According to imperial United States doctrine, rational and progressive “America” is engaged in a life and death struggle with nihilism. The U.S. “war on terrorism” is infused with great and powerful meaning: the advancement of freedom, democracy, and civilization. The mysterious, vaguely Muslim enemy represents regression and dumb, medieval nothingness. “We” are light, and “they” are dark. “We” are modern enlightened purpose. “They” are primitive, sub-human meaninglessness.
Among many stories that unintentionally challenge this sickly narcissistic national narrative (the horrors of American behavior and policy at Abu Ghraib and Guantanamo Bay for example), one appeared on the front page of Monday's New York Times (June 14, 2004) under the title “Recruiters Try New Tactics to Sell Wartime Army.” This article tells the not-so inspiring tales of James Nelson (19) and Katherine Jordan (18), both from Kansas. Nelson is seeking admission to the U.S. Army on the advice of a curious mentor – his probation officer.
Last August, Nelson, became angry with someone who, he says, “tried to attack his girlfriend.” Nelson was so furious that, by his account, “I punched” the alleged attacker “in the kidney, like, 20 times.” This outburst of violence crowned a sullen adolescence spent smoking dope and “getting kicked out of every school I went to.” When his probation officer “suggested the Army,” Nelson took him up on it because, he says, “I want ! to do something with my life other than just sit around.”
His mother, who stocks shelves at Wal-Mart during evenings, is “not sure what to think” about it all. She is “not worried about her son going to Iraq.” Her real concern is that Nelson will not follow through on his new determination to “do something” with his life. Nelson and his mother have been led to believe that the danger in Iraq will fade once the Iraqis are granted what the liars in the Bush administration call “full sovereignty” on June 30.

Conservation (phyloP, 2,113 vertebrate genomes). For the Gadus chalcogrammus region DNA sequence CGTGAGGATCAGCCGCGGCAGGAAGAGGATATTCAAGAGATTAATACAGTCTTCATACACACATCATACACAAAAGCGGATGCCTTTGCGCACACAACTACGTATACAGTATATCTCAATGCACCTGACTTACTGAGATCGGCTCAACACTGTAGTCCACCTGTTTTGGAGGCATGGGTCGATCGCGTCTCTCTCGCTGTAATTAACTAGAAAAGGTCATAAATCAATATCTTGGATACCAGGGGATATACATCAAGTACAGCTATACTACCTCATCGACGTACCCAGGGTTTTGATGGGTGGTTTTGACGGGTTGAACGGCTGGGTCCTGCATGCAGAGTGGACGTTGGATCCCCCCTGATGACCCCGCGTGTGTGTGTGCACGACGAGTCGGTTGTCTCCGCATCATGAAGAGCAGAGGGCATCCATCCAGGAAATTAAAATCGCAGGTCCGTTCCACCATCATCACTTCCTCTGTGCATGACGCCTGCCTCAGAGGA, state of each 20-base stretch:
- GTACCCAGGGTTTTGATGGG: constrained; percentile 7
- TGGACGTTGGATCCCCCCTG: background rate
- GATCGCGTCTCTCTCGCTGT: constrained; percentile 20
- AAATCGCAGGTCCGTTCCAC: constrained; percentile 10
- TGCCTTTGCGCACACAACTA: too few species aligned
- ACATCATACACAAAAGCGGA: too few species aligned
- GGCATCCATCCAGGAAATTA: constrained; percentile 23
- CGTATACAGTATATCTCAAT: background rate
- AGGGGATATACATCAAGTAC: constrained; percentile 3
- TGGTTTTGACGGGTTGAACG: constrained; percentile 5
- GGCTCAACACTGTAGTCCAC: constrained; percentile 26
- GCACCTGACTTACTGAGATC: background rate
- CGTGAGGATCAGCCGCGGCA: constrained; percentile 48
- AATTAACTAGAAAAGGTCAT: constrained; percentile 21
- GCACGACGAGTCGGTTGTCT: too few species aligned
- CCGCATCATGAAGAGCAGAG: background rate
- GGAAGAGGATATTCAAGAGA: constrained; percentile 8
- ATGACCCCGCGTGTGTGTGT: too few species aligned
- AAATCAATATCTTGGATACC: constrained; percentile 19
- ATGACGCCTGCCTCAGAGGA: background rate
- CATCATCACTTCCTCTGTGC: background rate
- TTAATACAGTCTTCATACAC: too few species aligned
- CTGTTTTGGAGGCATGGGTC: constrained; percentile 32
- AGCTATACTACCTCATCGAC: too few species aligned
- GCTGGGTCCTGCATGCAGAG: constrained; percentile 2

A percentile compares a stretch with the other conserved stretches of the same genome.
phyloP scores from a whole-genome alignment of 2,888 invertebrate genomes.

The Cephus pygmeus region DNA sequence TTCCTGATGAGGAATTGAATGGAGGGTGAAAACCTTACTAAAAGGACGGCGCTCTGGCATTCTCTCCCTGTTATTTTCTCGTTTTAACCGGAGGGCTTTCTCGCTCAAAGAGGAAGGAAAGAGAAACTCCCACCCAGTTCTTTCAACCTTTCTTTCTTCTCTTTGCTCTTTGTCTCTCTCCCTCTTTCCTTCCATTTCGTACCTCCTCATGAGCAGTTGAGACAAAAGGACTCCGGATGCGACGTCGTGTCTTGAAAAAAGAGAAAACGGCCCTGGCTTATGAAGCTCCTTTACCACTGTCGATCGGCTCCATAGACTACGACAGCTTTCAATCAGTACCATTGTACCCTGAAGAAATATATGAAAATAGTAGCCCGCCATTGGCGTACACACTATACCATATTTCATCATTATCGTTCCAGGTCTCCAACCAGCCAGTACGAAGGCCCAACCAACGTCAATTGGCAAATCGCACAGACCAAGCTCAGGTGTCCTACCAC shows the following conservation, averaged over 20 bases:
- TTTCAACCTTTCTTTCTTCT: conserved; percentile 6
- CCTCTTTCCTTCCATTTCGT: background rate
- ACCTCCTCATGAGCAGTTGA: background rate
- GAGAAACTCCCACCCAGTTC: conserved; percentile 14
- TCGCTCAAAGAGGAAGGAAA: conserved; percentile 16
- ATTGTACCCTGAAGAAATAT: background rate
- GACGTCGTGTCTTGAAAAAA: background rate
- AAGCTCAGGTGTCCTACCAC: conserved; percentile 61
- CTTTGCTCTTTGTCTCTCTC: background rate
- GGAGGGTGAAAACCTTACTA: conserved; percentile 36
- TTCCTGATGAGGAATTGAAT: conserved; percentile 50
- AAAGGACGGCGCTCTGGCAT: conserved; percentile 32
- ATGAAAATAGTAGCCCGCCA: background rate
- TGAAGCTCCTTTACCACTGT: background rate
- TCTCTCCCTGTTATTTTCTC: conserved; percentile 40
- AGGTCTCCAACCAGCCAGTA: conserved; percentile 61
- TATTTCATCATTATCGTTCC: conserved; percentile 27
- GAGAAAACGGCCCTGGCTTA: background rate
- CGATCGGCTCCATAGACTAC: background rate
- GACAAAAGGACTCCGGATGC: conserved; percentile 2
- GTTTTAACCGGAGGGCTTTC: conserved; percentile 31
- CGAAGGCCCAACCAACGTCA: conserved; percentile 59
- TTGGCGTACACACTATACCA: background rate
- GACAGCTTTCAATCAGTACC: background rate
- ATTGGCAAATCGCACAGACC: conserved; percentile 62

Jordan, (18), another Army recruit interviewed by the Times, also joined up to overcome the nothingness of her American life. “I didn’t want,” she told the Times, “to be a small-town girl who figures she’s not going to amount to much. I may not have my name in the stars, but I’ll be part of something.” According to Ms. Jordan’s grandmother, “other girls from school were talking about what college they would go to. But college just wasn’t her thing. Then when she did this, it seemed like it gave her something to talk about.”
This chillingly open-ended desire to “be part of something” – the soldiers and executioners of the Third Reich were “part of something” really, really big, it's worth noting – is unaccompanied by any sense of danger. Katherine and her father have been “made comfortable” by her Army recruiter, who tells them that Katherine will probably not be in a “battle zone.” Katherine’s Dad figures that “things will have settled down” in Iraq “by the time her! training is over.”
By involving significant U.S. casualties, the illegal, power-mad, and bloody U.S. invasion of Iraq has compelled U.S. military recruiters to change their selling “tactics.” “Gone,” recruiters tell the Times, “are the people looking mainly for easy cash to pay for college,” those who “cannot resist huge signing bonuses but hope never to leave their base,” and those who think that enlisting will mean spending “a few weekends training in a park”
What’s the new recruiting hook in the face of the recently more evident dangers of imperial “service?” The Times never quite says but today’s article suggests that recruiters are downplaying the persistent danger to soldiers in Iraq and that the leading lure for some recruits is the opportunity to develop a sense – any sense – of purpose in young American lives. Homeland nothingness as an imperial resource -- yet another another disturbing revelation in the glorious nation that U.S. Senator Kay Bailey Hutchinson (R-Texas) calls “the beacon to the world of the way life should be.”
Paul Street is a researcher, writer, and activist in Chicago, Illinois. He can be reached at email@example.com.
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